In Tim O’Brien’s “The Things They Carried” detailed description and realism were used to capture the audience and draw them into the actual events in the story, allowing them to feel the burden of emotional and physical weight on the characters, who were fighting to preserve their sanity and lives. The vivid detail and realistic narration were only tools used by the author to prepare a story that goes beyond the war in Vietnam, focusing on the other things that soldiers carried - inner thoughts, feelings, and emotions.
The story was brought to life by the realistic but disjointed narration of the author, illustrated by returning to the death of Ted Lavender throughout the story. Someone who had actually experienced similar events could only write the story with such detail. The repetitive narration describing the accumulation of things they carried eventually had meaning. This was the way their lives had become, step by step, ounce by ounce. The repetition reached a climax when the author revealed the heaviest of all the things they carried, “They carried all the emotional baggage of men who might die” (paragraph 77).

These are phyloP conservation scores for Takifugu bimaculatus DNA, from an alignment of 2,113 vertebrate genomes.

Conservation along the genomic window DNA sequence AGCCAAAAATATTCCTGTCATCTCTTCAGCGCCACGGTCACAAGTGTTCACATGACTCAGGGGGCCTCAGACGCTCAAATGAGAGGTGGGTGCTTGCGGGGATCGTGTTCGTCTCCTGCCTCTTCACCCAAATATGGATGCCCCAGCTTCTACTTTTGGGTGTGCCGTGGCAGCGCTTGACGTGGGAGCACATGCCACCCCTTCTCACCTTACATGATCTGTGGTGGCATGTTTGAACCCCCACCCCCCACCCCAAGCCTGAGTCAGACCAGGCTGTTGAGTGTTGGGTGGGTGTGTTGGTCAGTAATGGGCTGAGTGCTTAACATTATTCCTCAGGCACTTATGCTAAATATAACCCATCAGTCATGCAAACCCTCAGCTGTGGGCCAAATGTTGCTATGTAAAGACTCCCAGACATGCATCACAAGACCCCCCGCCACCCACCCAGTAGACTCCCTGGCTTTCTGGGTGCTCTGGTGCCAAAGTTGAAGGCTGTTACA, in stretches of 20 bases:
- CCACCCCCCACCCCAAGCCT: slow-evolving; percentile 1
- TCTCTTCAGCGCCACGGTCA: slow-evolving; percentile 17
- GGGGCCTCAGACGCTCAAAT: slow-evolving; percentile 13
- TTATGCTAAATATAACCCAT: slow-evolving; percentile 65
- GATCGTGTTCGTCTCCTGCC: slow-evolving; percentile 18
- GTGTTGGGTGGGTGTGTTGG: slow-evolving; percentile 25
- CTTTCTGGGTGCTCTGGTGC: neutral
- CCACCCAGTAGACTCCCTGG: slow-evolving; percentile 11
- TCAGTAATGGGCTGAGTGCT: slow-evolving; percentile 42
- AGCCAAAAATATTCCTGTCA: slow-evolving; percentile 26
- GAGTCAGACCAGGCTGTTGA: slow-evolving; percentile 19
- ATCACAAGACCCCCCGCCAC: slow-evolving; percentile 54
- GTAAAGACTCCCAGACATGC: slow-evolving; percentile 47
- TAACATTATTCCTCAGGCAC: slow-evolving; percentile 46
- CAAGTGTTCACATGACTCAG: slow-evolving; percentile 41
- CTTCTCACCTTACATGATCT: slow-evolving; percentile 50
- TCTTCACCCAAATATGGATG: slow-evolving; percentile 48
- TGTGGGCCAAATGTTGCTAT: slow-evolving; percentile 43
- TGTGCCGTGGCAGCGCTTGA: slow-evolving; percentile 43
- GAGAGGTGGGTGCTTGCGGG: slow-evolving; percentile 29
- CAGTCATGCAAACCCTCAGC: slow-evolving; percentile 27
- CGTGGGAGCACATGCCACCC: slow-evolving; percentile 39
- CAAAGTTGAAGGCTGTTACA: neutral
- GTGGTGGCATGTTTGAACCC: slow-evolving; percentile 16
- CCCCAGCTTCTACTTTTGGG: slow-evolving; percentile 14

The main characters in the story were First Lieutenant Jimmy Cross and Martha, a college student who wrote to him. The story flowed from beginning to end, characterizing the changes in Jimmy Cross as he dealt with his emotions as well as the responsibility to the men in his platoon. In the beginning of the story he was depicted as a Jones 2
boyish leader with dreams of Martha being his escape from the senseless reality of the war. When one of his men was killed he accepted the responsibility and guilt, which changed him into the leader he thought he should have been – forgetting Martha and protecting his men. This plot linked together all the actions and events that happened in the story.
Tim O’Brien used third-person point of view to tell the story. The omniscient angle of vision enabled...
Cited: McCarthy, Joanne. “The Things They Carried.” Contemporary Literary Criticism. Vol.
103. Detroit: Gale Research Co., 1998.
Please join StudyMode to read the full document